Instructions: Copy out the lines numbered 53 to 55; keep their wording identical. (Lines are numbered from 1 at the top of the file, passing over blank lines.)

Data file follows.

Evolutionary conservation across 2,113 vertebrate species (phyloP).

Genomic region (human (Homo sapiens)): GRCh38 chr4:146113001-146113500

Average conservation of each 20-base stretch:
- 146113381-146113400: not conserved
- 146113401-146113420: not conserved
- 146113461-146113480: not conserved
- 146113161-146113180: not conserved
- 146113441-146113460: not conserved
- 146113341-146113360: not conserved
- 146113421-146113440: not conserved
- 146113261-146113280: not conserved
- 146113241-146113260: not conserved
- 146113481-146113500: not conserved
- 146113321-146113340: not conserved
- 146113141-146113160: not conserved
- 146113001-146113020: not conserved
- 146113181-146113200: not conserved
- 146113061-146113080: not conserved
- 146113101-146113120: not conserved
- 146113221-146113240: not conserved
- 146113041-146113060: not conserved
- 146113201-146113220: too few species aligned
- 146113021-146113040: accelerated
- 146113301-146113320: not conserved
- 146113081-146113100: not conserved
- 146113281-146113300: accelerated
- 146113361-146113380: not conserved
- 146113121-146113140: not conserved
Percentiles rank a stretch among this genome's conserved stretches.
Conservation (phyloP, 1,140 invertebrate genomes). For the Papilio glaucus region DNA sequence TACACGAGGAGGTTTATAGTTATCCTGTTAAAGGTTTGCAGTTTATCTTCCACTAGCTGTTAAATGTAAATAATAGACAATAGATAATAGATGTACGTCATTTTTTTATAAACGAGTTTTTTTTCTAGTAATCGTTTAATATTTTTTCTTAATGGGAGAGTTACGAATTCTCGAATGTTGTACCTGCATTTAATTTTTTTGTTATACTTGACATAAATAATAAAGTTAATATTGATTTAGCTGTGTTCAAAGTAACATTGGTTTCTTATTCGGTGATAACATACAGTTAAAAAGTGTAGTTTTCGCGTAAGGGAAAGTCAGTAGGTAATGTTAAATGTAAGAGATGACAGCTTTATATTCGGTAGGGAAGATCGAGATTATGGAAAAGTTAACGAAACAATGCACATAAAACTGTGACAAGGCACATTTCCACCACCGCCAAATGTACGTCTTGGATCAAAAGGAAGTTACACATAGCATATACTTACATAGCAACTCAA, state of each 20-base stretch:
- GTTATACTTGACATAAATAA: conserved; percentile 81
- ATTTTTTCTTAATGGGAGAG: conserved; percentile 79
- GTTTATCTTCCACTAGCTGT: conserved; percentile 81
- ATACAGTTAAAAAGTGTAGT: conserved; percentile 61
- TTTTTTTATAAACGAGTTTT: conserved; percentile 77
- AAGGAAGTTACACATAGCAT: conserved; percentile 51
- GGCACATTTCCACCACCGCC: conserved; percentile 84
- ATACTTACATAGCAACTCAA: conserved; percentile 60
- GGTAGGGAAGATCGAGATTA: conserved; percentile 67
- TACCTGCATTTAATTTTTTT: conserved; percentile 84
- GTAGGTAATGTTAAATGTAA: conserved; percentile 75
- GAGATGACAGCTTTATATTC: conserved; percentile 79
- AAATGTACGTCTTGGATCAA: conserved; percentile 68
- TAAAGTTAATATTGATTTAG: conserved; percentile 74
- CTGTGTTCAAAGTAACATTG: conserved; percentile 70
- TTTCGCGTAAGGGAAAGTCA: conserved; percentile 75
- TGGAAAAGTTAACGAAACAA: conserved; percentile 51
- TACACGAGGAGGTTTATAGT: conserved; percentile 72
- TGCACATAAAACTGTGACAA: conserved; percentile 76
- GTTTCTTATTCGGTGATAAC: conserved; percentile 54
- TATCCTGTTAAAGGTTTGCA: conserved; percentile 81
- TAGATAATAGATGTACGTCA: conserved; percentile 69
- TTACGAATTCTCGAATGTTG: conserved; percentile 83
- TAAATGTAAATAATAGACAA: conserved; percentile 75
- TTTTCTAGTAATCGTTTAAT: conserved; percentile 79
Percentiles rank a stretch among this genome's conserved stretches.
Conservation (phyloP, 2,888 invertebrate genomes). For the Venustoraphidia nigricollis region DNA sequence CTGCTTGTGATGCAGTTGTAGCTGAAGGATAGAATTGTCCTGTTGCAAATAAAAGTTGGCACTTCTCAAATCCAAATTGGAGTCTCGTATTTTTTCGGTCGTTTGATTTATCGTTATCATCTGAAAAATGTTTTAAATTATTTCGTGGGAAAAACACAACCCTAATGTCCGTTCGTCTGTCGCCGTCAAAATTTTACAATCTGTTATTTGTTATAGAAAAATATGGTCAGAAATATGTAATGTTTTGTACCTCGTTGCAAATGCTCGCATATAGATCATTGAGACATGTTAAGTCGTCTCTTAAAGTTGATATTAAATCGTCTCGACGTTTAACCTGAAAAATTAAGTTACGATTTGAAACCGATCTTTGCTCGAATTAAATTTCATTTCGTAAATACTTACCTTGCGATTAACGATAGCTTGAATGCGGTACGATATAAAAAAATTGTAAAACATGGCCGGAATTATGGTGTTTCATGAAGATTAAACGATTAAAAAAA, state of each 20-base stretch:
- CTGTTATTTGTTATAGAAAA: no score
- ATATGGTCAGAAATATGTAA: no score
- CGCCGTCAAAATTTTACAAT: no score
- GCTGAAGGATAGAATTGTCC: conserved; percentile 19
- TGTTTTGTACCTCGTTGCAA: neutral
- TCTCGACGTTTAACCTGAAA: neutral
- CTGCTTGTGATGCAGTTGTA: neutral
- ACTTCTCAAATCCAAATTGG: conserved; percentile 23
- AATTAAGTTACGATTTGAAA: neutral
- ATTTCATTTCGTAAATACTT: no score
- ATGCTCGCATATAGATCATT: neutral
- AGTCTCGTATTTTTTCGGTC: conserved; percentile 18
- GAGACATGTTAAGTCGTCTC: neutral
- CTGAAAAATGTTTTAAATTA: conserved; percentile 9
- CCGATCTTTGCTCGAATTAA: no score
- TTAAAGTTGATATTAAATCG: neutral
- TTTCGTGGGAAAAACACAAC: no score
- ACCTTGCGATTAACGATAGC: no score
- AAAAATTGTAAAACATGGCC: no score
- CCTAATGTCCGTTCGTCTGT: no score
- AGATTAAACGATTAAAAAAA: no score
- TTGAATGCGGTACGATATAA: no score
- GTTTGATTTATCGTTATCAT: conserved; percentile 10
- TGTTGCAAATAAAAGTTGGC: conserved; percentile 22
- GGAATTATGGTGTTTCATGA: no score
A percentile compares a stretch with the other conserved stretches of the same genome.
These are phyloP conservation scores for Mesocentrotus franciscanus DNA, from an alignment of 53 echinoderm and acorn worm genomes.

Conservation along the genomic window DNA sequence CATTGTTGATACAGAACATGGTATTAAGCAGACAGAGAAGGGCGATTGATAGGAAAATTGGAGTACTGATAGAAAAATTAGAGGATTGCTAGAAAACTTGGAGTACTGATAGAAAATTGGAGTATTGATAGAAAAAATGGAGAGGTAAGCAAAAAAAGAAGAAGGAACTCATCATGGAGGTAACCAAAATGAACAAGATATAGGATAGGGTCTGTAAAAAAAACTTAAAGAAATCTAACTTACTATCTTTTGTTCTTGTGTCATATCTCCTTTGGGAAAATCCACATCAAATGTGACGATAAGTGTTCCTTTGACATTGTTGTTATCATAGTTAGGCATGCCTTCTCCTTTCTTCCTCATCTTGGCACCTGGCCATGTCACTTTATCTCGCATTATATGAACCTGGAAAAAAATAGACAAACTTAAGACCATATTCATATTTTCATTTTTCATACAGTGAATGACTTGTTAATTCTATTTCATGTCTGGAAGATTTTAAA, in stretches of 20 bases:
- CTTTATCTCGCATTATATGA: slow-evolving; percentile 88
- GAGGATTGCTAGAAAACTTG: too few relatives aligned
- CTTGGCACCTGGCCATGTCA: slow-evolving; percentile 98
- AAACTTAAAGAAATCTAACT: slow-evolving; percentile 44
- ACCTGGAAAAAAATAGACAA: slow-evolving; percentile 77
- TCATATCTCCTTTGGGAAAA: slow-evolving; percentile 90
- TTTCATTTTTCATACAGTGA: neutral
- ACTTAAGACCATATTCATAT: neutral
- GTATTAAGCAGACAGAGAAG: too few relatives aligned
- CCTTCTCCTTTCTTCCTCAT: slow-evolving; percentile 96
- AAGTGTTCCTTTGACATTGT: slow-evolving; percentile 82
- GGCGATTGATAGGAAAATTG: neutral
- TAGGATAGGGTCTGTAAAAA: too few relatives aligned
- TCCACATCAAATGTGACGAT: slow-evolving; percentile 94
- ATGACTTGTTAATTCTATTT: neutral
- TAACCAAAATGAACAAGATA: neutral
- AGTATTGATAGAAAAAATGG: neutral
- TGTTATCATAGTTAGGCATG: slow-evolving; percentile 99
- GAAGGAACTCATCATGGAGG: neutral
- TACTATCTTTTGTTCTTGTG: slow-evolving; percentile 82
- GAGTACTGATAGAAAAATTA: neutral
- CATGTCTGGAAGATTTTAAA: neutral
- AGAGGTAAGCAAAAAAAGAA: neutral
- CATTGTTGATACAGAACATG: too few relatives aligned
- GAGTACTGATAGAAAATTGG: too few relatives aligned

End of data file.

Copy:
- TTACGAATTCTCGAATGTTG: conserved; percentile 83
- TAAATGTAAATAATAGACAA: conserved; percentile 75
- TTTTCTAGTAATCGTTTAAT: conserved; percentile 79